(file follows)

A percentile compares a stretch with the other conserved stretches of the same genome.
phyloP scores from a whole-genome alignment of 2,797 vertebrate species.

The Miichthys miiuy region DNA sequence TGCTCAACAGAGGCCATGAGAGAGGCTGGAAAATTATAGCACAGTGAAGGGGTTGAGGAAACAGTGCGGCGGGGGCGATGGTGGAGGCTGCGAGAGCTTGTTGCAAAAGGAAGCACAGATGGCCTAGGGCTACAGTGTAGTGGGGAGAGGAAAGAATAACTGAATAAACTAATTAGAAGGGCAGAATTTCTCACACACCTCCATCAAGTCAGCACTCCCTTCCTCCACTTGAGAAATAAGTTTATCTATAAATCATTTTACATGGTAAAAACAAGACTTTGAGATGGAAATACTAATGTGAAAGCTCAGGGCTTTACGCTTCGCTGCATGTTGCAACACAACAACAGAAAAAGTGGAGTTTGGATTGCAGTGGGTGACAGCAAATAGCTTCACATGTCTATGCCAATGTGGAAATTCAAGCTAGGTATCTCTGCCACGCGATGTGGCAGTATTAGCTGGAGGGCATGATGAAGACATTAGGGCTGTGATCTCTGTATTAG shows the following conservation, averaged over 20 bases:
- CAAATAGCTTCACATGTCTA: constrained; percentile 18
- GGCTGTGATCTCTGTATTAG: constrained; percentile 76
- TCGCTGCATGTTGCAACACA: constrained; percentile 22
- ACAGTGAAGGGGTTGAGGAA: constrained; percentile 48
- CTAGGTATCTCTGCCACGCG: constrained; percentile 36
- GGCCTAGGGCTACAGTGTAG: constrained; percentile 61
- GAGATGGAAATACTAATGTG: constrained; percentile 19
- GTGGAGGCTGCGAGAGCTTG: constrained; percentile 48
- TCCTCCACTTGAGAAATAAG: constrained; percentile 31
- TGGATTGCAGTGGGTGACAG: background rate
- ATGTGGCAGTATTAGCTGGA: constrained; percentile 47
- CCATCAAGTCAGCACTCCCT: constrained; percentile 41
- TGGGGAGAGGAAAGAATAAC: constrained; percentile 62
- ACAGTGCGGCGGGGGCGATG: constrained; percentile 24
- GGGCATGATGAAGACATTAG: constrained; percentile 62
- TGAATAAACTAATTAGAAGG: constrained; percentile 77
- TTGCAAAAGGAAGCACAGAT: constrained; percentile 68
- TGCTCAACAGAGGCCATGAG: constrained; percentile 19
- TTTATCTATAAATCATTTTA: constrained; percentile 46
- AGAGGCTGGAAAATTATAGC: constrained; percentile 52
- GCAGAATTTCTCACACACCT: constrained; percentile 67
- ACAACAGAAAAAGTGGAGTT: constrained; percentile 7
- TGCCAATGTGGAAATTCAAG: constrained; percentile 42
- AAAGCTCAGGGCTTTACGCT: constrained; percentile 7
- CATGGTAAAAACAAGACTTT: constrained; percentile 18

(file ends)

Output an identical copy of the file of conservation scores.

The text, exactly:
A percentile compares a stretch with the other conserved stretches of the same genome.
phyloP scores from a whole-genome alignment of 2,797 vertebrate species.

The Miichthys miiuy region DNA sequence TGCTCAACAGAGGCCATGAGAGAGGCTGGAAAATTATAGCACAGTGAAGGGGTTGAGGAAACAGTGCGGCGGGGGCGATGGTGGAGGCTGCGAGAGCTTGTTGCAAAAGGAAGCACAGATGGCCTAGGGCTACAGTGTAGTGGGGAGAGGAAAGAATAACTGAATAAACTAATTAGAAGGGCAGAATTTCTCACACACCTCCATCAAGTCAGCACTCCCTTCCTCCACTTGAGAAATAAGTTTATCTATAAATCATTTTACATGGTAAAAACAAGACTTTGAGATGGAAATACTAATGTGAAAGCTCAGGGCTTTACGCTTCGCTGCATGTTGCAACACAACAACAGAAAAAGTGGAGTTTGGATTGCAGTGGGTGACAGCAAATAGCTTCACATGTCTATGCCAATGTGGAAATTCAAGCTAGGTATCTCTGCCACGCGATGTGGCAGTATTAGCTGGAGGGCATGATGAAGACATTAGGGCTGTGATCTCTGTATTAG shows the following conservation, averaged over 20 bases:
- CAAATAGCTTCACATGTCTA: constrained; percentile 18
- GGCTGTGATCTCTGTATTAG: constrained; percentile 76
- TCGCTGCATGTTGCAACACA: constrained; percentile 22
- ACAGTGAAGGGGTTGAGGAA: constrained; percentile 48
- CTAGGTATCTCTGCCACGCG: constrained; percentile 36
- GGCCTAGGGCTACAGTGTAG: constrained; percentile 61
- GAGATGGAAATACTAATGTG: constrained; percentile 19
- GTGGAGGCTGCGAGAGCTTG: constrained; percentile 48
- TCCTCCACTTGAGAAATAAG: constrained; percentile 31
- TGGATTGCAGTGGGTGACAG: background rate
- ATGTGGCAGTATTAGCTGGA: constrained; percentile 47
- CCATCAAGTCAGCACTCCCT: constrained; percentile 41
- TGGGGAGAGGAAAGAATAAC: constrained; percentile 62
- ACAGTGCGGCGGGGGCGATG: constrained; percentile 24
- GGGCATGATGAAGACATTAG: constrained; percentile 62
- TGAATAAACTAATTAGAAGG: constrained; percentile 77
- TTGCAAAAGGAAGCACAGAT: constrained; percentile 68
- TGCTCAACAGAGGCCATGAG: constrained; percentile 19
- TTTATCTATAAATCATTTTA: constrained; percentile 46
- AGAGGCTGGAAAATTATAGC: constrained; percentile 52
- GCAGAATTTCTCACACACCT: constrained; percentile 67
- ACAACAGAAAAAGTGGAGTT: constrained; percentile 7
- TGCCAATGTGGAAATTCAAG: constrained; percentile 42
- AAAGCTCAGGGCTTTACGCT: constrained; percentile 7
- CATGGTAAAAACAAGACTTT: constrained; percentile 18